A, Left eye of case 1 prior to treatment. Arrow indicates the endophytic retinal capillary hemangioma. Arrowhead indicates a feeding retinal arterial. B, Left eye of case 1, 8 months after first photodynamic therapy treatment. Arrow indicates the fibrotic retinal capillary hemangioma. Arrowhead indicates the tractional fold.
A, Left eye of case 2 prior to treatment. Arrow indicates the endophytic retinal capillary hemangioma. Arrowheads indicate a feeding retinal arterial vessel. B, Left eye of case 2, 3 months after second photodynamic therapy treatment.
A, Left eye of case 3 prior to treatment. Arrow indicates the reactive retinal capillary hemangioma. Note the relatively normal-caliber retinal vessels leading to the hemangioma (arrowheads). B, Left eye of case 3, 7 months after a single photodynamic therapy treatment. Note epiretinal membrane proliferation and tractional elevation and displacement of macula (arrows). C, Left eye of case 3, 2 weeks after vitrectomy surgery. Arrow indicates the area of choroidal neovascularization. The retinal hemangioma is not visualized in this photograph.
Aaberg TM, Aaberg TM, Martin DF, Gilman JP, Myles R. Three Cases of Large Retinal Capillary Hemangiomas Treated With Verteporfin and Photodynamic Therapy. Arch Ophthalmol. 2005;123(3):328-332. doi:10.1001/archopht.123.3.328
To investigate the efficacy of verteporfin and photodynamic therapy in the treatment of large retinal capillary hemangiomas.
Case reports of 3 patients with large retinal capillary hemangiomas treated with photodynamic therapy using verteporfin. Standard verteporfin dosages (6 mg/m2 of body surface area) were given. Both standard and modified photodynamic protocols were followed. Modified protocols included shorter verteporfin infusion times and longer light exposure times.
Pretreatment best-corrected Snellen visual acuity of the 3 affected eyes were 20/100, 20/50, and 2/200, respectively. All cases had associated exudative retinal detachments involving the macula. Cases 1 and 2 were classic endophytic retinal capillary hemangiomas. Case 3 was a reactive retinal capillary hemangioma. Case 1 had 2 photodynamic therapy treatments, and after 8 months, visual acuity improved to 20/40. Two years after initiating photodynamic therapy, the visual acuity was 20/30 and there was no reperfusion of the hemangioma. Case 2 had 3 photodynamic therapy treatments. The hemangioma was fibrotic, and 20 months after initiating photodynamic therapy visual acuity improved to 20/30. Case 3 had 1 treatment, 11 weeks later and visual acuity improved to 20/400. Four months after treatment, visual acuity returned to counting fingers because of tractional elevation of the macula as the capillary hemangioma fibrosed. Vitrectomy surgery was performed, and choroidal and retinal neovascularization was discovered. Three months after vitrectomy visual acuity was 20/400. In cases 1 and 2, the capillary hemangioma ultimately regressed, and the exudative detachment resolved.
Verteporfin and photodynamic therapy were effective in achieving closure of large retinal capillary hemangiomas. In all cases, the hemangioma underwent fibrosis with consequent macular puckering due to retinal traction. In all cases, the visual acuity improved.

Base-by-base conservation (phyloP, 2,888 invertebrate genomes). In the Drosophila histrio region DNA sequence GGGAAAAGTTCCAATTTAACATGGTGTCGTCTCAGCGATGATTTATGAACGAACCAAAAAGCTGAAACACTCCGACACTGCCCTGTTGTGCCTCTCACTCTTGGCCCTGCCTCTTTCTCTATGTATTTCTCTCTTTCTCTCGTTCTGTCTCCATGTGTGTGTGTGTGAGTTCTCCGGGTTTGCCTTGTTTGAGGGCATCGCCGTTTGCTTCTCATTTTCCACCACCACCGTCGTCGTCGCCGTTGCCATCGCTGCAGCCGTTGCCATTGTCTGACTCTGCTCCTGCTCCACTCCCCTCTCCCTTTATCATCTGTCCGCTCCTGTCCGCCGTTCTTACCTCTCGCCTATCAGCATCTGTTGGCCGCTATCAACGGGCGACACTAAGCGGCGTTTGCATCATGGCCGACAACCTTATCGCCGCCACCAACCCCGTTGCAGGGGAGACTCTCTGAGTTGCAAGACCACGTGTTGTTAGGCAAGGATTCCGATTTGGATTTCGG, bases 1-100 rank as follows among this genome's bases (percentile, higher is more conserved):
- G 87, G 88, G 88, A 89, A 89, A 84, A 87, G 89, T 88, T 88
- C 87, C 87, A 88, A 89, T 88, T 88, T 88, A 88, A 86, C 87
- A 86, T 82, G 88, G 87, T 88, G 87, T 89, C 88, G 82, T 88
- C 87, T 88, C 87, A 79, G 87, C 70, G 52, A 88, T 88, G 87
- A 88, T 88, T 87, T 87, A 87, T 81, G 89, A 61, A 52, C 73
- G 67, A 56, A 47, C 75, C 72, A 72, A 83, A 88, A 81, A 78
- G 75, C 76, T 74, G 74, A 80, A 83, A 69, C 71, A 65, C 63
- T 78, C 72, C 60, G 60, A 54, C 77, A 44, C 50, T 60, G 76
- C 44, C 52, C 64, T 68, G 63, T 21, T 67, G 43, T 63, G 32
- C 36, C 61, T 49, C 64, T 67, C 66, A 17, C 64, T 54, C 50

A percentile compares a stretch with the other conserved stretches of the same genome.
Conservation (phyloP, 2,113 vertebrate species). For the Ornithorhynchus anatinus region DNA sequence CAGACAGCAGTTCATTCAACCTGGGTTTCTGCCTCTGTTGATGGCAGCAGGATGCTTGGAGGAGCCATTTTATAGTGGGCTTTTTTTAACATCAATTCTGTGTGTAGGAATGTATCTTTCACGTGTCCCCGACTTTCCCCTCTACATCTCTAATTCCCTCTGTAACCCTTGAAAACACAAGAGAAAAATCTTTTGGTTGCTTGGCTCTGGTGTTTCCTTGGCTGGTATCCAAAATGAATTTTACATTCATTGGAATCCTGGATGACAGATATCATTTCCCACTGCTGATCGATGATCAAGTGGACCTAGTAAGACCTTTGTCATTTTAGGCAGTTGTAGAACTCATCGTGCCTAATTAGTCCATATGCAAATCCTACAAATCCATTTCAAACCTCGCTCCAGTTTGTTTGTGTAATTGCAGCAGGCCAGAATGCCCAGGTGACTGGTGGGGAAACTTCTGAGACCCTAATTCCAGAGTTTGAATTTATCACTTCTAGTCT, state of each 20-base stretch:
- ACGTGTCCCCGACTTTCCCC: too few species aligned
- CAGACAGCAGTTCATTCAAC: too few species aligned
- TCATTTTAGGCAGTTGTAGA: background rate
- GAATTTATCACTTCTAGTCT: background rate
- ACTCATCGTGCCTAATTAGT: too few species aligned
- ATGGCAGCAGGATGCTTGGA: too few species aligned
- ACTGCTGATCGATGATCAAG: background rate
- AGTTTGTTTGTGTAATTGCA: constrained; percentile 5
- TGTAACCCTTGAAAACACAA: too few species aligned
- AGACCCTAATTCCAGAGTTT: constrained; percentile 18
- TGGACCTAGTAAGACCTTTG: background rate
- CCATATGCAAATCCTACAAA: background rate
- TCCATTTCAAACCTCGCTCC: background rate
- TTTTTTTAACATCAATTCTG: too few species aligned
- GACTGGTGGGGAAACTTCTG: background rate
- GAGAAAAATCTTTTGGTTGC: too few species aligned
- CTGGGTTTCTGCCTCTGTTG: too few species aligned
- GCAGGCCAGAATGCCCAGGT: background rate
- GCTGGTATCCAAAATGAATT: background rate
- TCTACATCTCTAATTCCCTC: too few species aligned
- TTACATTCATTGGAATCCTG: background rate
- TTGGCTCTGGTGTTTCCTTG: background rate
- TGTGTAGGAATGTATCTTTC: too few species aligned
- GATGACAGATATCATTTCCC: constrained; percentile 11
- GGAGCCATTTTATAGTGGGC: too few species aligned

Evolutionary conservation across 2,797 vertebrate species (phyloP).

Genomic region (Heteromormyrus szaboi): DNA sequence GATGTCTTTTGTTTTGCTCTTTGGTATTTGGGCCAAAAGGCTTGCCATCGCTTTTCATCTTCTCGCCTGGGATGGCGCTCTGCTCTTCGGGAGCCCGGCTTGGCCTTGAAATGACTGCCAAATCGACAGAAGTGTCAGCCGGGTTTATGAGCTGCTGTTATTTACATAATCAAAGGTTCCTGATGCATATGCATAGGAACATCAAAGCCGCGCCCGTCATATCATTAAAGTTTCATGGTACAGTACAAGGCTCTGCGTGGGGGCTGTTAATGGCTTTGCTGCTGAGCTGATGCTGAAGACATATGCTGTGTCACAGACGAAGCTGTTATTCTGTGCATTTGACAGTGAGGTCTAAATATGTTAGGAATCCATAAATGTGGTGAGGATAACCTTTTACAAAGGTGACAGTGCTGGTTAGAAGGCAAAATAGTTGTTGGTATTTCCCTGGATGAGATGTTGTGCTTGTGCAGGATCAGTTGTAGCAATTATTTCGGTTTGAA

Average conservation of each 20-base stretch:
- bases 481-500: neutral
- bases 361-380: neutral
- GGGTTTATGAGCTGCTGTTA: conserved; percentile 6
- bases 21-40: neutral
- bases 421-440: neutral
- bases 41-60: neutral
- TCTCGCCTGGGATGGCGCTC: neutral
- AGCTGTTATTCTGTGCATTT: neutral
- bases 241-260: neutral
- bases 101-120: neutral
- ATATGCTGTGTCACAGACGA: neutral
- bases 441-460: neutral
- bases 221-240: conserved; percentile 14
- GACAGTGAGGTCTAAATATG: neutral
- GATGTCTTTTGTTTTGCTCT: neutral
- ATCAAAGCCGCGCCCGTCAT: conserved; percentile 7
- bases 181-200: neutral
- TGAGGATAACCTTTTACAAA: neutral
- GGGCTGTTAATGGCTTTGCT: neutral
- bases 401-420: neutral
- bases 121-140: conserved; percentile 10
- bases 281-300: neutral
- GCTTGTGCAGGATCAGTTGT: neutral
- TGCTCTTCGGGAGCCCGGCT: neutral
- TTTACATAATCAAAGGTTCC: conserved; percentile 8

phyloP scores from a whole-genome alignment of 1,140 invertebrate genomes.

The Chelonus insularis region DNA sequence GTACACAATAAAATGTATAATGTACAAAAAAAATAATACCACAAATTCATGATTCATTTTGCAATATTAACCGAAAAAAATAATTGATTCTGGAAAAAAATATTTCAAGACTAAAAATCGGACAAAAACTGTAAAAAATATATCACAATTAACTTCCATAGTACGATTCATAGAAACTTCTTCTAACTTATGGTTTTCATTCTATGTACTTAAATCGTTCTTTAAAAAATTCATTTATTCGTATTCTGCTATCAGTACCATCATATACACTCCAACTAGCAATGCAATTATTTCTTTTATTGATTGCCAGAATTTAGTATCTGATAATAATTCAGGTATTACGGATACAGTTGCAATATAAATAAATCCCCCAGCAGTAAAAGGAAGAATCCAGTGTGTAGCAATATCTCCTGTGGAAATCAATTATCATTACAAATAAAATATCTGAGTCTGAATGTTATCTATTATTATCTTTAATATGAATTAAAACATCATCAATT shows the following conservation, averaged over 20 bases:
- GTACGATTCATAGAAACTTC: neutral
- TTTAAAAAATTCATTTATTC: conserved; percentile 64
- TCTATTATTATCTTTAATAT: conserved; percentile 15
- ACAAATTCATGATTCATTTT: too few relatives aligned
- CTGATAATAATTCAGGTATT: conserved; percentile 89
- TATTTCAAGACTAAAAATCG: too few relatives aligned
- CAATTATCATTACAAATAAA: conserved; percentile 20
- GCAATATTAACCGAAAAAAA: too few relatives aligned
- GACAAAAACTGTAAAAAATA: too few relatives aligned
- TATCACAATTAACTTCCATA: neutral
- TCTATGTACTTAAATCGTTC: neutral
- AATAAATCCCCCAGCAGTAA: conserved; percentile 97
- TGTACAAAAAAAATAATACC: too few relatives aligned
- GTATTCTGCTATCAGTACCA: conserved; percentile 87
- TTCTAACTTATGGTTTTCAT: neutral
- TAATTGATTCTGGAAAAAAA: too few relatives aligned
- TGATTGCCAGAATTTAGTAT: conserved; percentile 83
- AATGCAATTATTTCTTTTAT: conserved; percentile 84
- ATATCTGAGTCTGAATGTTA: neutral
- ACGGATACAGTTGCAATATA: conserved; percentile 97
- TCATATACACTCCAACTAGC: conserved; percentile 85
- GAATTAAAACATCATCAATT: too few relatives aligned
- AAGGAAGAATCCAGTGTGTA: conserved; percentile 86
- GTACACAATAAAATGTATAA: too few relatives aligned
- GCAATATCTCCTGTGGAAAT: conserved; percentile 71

Retinal capillary hemangiomas (RCHs) are angiomatous hamartomas of the retina. Typically, they are peripheral and endophytic1,2 but can be exophytic and posterior, or reactive.3 The natural course of RCHs is not entirely known; however, most authors describe progressive tumor growth with concurrent increase in the associated exudative detachment resulting in eventual vision loss.4,5 Small capillary hemangiomas (<1.5 mm in thickness and <1 disc area in diameter) can easily be treated with traditional laser photocoagulation or cryotherapy.6 However, larger lesions are difficult to treat. Multiple sessions of photocoagulation applied to tumors up to 4.5 mm in size have been successful, as has cryotherapy.4 Either, however, can increase the extent of the exudative detachment.5 Brachytherapy,7 transscleral penetrating diathermy,8 and pars plana vitrectomy with direct diathermy to the RCH and/or feeding vessels have also been reported.9 These treatments are invasive, thereby exposing the patient to the risks of surgery and anesthesia. Photodynamic therapy (PDT) has been successfully used to treat a peripherally located RCH10 and has resulted in regression of peripapillary RCHs but with limited visual recovery.11 We present our experience with 3 cases of large endophytic RCHs treated with PDT and verteporfin.
A 10-year-old white girl complained of decreased vision in her left eye for approximately 1 month. Her medical history and family medical history were not contributory to her findings. Examination revealed best-corrected Snellen visual acuities of 20/15 OD and 20/70 OS. The anterior segments were normal. Indirect ophthalmoscopy and biomicroscopy revealed a normal right vitreous cavity, retina, and optic disc. In the left eye, an RCH was seen in the superonasal quadrant anterior to the equator. Clinically, the RCH measured 7 × 8 mm in basal dimension and 4 mm in thickness. There were a dilated feeding arteriole and a draining vein. No fibrosis of the tumor was seen. An associated exudative retinal detachment extended from the tumor through the macula. Diagnostic A- and B-scan ultrasonography revealed a solid, highly reflective retinal tumor measuring 7.3 × 8.4 mm in basal dimension and 4.1 mm in thickness. Magnetic resonance imaging of the brain showed no abnormalities. The patient was felt to have a solitary RCH of the left eye.
Three weeks after the initial examination, the patient’s Snellen visual acuity declined to 20/100 OS. While the tumor remained clinically unchanged, the exudative detachment had enlarged (Figure 1A). Treatment options discussed with the family included cryotherapy, vitrectomy with direct diathermy to the feeding arteriole and hemangioma, brachytherapy, transpupillary thermal therapy, and PDT. Given the size of the tumor and extent of the exudative detachment, cryotherapy was not advised. Transpupillary thermal therapy in our experience was relatively ineffective for RCHs. Photodynamic therapy, although investigational, was more attractive to the parents when weighed against the more invasive nature of brachytherapy or vitrectomy.